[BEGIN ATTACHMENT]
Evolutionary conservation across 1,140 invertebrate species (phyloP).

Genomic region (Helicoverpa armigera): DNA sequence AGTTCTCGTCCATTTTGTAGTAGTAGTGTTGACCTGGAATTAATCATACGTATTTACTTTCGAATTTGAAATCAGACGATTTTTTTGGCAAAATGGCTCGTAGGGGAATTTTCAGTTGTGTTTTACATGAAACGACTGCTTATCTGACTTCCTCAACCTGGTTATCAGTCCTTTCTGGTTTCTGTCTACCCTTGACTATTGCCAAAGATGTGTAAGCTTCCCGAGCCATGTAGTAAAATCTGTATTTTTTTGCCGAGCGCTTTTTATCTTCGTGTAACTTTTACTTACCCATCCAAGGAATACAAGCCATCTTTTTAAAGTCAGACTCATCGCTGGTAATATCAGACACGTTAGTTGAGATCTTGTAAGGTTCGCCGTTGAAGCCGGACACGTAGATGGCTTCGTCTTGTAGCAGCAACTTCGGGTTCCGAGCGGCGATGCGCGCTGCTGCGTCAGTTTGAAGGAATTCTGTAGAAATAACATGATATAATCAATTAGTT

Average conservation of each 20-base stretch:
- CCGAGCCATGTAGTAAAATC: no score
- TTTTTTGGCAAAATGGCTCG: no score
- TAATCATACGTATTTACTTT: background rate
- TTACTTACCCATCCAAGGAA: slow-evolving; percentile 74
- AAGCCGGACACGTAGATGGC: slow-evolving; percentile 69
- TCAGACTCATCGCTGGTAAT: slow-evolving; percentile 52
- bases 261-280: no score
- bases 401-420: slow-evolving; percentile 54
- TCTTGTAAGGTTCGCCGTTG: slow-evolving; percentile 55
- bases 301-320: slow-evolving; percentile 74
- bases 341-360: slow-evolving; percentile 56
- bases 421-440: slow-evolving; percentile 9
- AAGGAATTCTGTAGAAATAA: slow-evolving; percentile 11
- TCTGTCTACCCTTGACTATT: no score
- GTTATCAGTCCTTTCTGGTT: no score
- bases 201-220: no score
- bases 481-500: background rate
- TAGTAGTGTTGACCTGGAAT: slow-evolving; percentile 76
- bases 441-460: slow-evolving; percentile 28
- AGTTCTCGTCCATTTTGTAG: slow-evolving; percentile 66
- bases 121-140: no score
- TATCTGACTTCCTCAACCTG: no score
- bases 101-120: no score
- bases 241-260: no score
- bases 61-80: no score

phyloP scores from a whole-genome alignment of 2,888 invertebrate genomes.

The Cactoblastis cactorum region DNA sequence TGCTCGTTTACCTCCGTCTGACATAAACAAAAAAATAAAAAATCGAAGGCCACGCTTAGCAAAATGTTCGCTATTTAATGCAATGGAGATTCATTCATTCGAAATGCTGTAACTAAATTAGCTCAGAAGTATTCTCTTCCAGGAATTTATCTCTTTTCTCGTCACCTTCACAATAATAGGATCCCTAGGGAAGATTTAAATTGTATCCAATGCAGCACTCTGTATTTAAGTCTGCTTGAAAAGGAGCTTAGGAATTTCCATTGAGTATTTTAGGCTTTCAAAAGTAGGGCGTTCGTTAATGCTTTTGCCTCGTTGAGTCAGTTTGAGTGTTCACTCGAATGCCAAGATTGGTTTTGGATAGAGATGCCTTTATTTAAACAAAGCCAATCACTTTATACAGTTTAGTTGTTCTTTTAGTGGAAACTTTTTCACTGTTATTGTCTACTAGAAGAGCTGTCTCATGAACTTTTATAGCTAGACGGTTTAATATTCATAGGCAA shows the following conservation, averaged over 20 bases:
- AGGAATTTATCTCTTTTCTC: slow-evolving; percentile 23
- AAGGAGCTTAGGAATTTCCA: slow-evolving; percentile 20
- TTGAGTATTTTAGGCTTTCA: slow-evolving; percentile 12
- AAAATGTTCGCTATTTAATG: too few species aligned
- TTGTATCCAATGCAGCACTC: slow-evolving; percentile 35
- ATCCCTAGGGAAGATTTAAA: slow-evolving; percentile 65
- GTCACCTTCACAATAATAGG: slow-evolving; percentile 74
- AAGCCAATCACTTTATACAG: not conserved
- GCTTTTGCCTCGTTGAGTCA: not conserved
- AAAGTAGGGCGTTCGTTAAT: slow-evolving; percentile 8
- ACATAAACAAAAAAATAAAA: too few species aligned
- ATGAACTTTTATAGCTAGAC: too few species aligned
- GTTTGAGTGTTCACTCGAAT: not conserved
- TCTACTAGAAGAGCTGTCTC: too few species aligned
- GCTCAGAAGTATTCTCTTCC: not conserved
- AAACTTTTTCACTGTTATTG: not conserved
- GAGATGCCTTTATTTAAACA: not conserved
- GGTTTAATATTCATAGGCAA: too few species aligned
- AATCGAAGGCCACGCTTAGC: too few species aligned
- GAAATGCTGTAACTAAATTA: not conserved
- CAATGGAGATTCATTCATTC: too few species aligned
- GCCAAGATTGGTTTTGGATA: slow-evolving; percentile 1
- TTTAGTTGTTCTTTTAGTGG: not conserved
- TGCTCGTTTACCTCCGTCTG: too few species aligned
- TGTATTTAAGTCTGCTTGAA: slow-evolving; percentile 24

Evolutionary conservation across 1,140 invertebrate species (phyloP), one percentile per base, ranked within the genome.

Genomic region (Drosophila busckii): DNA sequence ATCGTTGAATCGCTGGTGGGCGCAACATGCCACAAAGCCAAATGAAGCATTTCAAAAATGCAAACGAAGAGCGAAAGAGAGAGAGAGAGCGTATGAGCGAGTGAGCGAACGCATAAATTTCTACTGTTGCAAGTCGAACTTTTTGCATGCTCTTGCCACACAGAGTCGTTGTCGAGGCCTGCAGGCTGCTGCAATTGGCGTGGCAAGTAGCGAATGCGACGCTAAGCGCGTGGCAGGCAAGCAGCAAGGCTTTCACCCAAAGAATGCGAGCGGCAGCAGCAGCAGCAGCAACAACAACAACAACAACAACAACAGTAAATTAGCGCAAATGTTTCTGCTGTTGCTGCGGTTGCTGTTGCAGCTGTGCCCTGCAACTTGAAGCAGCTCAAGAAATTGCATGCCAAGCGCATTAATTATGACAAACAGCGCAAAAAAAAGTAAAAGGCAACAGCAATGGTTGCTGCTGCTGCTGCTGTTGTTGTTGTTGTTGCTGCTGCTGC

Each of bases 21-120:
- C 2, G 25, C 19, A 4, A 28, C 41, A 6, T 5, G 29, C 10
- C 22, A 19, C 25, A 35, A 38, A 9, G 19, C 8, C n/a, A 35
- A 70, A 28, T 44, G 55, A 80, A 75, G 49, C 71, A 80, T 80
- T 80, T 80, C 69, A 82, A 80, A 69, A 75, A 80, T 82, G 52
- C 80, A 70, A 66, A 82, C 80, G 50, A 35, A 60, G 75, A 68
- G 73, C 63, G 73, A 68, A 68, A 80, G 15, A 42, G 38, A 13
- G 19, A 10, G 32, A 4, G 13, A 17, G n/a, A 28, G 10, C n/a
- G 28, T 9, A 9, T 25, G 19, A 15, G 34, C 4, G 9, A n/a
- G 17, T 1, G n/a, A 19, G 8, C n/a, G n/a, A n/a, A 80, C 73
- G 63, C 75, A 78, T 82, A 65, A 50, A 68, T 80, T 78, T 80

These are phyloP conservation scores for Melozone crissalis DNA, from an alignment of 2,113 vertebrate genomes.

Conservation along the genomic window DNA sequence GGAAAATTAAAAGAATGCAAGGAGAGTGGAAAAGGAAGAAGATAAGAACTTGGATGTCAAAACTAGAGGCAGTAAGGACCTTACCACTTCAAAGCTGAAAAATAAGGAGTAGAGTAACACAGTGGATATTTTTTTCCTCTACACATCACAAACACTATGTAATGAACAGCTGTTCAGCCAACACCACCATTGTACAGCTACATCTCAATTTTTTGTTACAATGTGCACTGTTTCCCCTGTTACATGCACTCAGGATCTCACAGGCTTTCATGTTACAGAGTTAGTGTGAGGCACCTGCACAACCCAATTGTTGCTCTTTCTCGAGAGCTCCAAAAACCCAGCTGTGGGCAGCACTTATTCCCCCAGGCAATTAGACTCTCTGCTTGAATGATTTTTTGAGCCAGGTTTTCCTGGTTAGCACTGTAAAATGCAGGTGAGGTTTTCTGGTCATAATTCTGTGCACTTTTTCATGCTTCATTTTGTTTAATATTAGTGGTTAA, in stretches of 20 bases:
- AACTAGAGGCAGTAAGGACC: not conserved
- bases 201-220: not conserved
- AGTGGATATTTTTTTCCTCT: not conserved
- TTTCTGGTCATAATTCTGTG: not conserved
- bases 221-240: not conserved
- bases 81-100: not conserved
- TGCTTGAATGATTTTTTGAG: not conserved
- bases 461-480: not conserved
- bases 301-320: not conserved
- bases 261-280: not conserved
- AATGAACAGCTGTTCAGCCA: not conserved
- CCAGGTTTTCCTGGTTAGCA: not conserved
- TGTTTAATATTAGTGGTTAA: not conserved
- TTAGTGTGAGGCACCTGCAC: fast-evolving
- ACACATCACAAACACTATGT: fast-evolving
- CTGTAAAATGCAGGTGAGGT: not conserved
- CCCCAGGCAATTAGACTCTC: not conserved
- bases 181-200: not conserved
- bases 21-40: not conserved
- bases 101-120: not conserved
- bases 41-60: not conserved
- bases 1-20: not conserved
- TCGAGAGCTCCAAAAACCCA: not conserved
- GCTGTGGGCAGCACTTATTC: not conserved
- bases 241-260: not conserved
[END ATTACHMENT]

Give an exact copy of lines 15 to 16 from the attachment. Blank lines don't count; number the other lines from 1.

- bases 421-440: slow-evolving; percentile 9
- AAGGAATTCTGTAGAAATAA: slow-evolving; percentile 11